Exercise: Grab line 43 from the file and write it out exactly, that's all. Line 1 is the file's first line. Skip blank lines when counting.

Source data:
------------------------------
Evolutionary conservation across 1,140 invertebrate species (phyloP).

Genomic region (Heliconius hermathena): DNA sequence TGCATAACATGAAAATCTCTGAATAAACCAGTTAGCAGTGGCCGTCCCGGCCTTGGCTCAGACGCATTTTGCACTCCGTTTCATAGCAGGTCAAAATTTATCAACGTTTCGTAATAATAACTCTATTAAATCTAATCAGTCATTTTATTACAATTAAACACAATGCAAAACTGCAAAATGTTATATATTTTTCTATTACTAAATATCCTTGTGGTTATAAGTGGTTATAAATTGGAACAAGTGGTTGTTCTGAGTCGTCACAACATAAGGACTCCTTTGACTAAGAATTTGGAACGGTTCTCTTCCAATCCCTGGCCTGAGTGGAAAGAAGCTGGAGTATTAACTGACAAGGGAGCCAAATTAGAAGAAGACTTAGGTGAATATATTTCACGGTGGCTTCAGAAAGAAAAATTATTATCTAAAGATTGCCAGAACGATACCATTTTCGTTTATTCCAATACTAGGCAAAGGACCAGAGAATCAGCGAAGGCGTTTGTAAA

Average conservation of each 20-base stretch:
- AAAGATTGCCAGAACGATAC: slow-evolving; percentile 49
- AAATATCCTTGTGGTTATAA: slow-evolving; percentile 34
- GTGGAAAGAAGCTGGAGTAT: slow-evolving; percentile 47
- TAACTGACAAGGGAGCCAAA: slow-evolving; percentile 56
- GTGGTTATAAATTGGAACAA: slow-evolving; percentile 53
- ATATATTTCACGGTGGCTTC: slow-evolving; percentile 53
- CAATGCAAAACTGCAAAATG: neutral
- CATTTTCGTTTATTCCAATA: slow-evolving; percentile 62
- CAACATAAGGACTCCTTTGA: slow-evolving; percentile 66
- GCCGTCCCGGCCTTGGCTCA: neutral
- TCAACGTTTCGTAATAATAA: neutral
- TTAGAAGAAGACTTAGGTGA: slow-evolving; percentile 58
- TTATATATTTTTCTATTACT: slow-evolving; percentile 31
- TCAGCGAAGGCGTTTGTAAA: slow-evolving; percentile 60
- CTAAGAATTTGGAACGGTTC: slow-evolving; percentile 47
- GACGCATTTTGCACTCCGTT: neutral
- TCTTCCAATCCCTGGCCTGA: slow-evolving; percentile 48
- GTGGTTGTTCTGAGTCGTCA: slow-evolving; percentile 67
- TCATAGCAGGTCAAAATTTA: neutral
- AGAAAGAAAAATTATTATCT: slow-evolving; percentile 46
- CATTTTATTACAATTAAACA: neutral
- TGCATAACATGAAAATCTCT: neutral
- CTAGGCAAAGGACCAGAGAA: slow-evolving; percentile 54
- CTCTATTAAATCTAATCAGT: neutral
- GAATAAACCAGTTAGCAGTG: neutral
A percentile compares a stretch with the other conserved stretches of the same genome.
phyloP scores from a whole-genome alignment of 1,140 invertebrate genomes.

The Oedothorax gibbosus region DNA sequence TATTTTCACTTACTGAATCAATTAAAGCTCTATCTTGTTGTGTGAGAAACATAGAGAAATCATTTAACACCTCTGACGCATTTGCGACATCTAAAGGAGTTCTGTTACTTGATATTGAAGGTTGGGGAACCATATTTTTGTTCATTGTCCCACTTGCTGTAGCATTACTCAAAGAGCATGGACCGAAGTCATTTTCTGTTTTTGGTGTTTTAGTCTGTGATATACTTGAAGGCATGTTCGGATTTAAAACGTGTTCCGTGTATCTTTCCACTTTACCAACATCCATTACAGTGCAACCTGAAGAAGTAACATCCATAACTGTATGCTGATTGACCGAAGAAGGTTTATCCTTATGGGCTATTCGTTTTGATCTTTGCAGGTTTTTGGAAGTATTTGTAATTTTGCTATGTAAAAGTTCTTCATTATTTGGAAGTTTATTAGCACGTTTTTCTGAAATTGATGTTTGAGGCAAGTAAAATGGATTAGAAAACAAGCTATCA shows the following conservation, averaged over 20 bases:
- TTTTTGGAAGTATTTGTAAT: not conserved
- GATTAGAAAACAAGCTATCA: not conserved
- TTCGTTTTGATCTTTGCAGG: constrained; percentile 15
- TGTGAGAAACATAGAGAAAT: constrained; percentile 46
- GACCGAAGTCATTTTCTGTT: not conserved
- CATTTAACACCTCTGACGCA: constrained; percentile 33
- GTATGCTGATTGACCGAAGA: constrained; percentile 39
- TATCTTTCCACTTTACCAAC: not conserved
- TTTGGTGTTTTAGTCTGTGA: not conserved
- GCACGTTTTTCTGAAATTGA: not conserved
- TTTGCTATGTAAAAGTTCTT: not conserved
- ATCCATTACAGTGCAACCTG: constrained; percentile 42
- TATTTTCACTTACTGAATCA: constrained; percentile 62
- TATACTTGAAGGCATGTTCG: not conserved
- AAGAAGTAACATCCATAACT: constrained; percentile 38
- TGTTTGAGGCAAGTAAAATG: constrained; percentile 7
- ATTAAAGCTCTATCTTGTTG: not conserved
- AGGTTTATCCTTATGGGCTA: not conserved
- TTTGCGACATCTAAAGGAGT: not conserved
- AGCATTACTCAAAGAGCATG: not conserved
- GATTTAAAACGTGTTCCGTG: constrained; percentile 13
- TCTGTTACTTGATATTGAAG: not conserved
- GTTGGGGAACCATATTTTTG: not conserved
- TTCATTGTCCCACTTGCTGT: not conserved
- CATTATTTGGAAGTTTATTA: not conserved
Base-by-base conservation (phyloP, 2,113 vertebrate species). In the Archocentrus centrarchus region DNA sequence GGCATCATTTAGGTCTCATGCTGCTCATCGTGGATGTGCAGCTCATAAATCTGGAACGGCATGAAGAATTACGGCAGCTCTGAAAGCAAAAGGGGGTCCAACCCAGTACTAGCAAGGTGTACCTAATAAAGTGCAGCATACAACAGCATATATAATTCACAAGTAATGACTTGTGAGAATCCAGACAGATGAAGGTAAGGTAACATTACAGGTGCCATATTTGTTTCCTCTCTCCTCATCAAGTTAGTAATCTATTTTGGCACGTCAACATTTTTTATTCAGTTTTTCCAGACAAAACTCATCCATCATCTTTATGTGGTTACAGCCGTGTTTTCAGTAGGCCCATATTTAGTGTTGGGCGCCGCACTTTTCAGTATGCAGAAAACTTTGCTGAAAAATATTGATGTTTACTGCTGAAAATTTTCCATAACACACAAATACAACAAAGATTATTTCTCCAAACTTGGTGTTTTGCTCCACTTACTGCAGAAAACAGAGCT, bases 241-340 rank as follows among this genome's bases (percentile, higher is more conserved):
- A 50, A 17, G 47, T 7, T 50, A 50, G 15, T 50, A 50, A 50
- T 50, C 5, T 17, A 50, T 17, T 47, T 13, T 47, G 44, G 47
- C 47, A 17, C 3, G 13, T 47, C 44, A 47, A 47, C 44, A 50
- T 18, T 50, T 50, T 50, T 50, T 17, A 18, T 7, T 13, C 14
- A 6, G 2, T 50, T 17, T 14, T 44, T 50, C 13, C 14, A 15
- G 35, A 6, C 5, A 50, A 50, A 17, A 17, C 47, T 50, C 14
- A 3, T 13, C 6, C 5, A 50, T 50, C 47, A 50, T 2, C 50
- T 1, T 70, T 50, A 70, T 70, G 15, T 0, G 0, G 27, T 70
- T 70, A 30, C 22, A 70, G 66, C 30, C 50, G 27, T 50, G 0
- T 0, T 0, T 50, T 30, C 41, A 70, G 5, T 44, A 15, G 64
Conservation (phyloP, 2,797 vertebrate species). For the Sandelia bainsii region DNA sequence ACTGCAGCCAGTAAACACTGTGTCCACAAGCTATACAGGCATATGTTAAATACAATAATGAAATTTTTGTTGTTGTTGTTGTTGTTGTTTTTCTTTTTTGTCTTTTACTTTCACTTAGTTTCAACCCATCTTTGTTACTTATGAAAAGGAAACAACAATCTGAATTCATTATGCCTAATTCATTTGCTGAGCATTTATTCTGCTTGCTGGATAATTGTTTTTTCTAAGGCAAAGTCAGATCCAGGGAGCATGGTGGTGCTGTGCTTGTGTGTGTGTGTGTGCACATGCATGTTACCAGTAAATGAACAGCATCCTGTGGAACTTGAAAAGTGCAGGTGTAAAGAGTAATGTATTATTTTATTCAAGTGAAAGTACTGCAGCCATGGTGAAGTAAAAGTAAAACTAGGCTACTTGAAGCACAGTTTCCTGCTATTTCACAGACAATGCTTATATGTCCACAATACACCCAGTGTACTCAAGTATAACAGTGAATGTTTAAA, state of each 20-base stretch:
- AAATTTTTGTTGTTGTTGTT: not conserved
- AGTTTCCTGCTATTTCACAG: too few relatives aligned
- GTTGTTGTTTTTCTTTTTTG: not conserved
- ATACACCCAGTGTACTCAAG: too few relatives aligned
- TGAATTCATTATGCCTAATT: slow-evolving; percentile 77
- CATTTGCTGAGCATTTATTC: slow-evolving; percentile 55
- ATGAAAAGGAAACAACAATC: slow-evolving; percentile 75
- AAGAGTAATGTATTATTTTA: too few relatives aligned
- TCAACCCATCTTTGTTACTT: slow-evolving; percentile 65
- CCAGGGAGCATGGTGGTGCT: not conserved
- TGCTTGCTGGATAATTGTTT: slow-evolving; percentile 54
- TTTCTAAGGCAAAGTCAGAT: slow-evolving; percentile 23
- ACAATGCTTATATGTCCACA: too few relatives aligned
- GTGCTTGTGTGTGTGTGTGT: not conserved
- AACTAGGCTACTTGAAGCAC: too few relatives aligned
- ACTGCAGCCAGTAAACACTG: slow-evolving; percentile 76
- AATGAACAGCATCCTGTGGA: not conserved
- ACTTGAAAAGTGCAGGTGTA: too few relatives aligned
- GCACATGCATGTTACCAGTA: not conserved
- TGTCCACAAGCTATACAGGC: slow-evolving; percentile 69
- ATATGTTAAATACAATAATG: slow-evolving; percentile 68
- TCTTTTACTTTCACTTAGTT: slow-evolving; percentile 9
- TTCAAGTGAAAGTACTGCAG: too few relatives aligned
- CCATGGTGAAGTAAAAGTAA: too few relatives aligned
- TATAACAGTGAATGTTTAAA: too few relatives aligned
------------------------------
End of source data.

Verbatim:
- ATCCATTACAGTGCAACCTG: constrained; percentile 42